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issue: August 2004 APPLIANCE Magazine

Boiler Production
Simulating Success

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English boiler producer Baxi Potterton uses discrete simulation software to prevent bottlenecks and improve production line performance.

About a year ago, boiler manufacturer Baxi Potterton Limited of Preston, England was preparing to place an order for a production line to support a new type of boiler at its plant in Padiham, Lancashire, UK. This production line would have numerous automated stations, a human-machine interface unit, and a barcode data capture function, which was more sophisticated than what the manufacturer had previously used. The plant that Baxi ordered it for usually manufactured standard, combination, and condensing boilers, all of which have different build and testing times than the new kind of boiler it would now produce.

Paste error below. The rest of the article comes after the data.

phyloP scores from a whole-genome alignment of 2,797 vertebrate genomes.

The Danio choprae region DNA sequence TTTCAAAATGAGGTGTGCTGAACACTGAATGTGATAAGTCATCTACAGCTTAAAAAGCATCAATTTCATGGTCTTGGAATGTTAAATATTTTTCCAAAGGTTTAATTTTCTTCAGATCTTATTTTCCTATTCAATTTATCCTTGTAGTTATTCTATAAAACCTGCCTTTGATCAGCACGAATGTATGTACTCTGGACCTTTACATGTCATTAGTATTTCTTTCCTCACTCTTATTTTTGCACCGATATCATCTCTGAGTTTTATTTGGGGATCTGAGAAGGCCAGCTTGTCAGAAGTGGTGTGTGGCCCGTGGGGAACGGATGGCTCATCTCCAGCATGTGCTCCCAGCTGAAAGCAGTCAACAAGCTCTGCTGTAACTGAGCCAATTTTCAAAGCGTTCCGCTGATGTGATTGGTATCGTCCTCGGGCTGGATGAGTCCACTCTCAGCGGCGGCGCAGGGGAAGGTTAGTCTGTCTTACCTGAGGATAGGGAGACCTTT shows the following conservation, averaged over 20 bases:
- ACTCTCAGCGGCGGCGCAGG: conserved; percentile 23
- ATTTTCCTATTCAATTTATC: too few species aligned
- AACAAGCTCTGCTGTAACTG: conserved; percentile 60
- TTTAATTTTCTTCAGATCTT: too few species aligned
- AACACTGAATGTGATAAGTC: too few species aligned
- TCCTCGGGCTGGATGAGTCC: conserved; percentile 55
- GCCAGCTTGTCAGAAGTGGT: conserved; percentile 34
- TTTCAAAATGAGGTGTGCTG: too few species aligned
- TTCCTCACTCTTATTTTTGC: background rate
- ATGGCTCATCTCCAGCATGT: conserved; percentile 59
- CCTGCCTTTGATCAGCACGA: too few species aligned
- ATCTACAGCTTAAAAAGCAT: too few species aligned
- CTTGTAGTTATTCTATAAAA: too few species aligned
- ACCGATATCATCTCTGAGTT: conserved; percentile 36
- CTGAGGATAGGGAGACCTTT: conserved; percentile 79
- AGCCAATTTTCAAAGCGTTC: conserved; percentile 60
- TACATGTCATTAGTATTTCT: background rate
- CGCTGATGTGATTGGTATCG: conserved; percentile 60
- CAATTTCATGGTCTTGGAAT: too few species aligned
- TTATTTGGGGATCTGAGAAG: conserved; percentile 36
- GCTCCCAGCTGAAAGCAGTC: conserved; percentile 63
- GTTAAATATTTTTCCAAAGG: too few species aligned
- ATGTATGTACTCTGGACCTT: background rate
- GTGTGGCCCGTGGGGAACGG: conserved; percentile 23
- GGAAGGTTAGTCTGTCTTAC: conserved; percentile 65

The group engineer manager, Paul Bilbie, was concerned about the new production line’s system performance because Baxi had previously experienced bottlenecks in two of its other production facilities, causing production losses. Also, after receiving the design for the new production line from its conveyor supplier, he didn’t think it would run smoothly using the route the supplier recommended. This introduced a challenge—he needed to figure out a way to install it, knowing where the bottlenecks would occur before the production even started.

A 3D view of the packaging portion of Baxi Potterton's boiler plant in Padiham, Lancashire, UK.

Mr. Bilbie, who is responsible for all of Baxi’s production facilities, maintenance, production engineers, industrial engineers, and project engineers, started to research discrete event simulation. After looking into three different companies, Mr. Bilbie chose to use a simulation software called Quest from Delmia Ltd., the UK subsidiary of Delmia Corp. (Auburn Hills, MI, U.S.).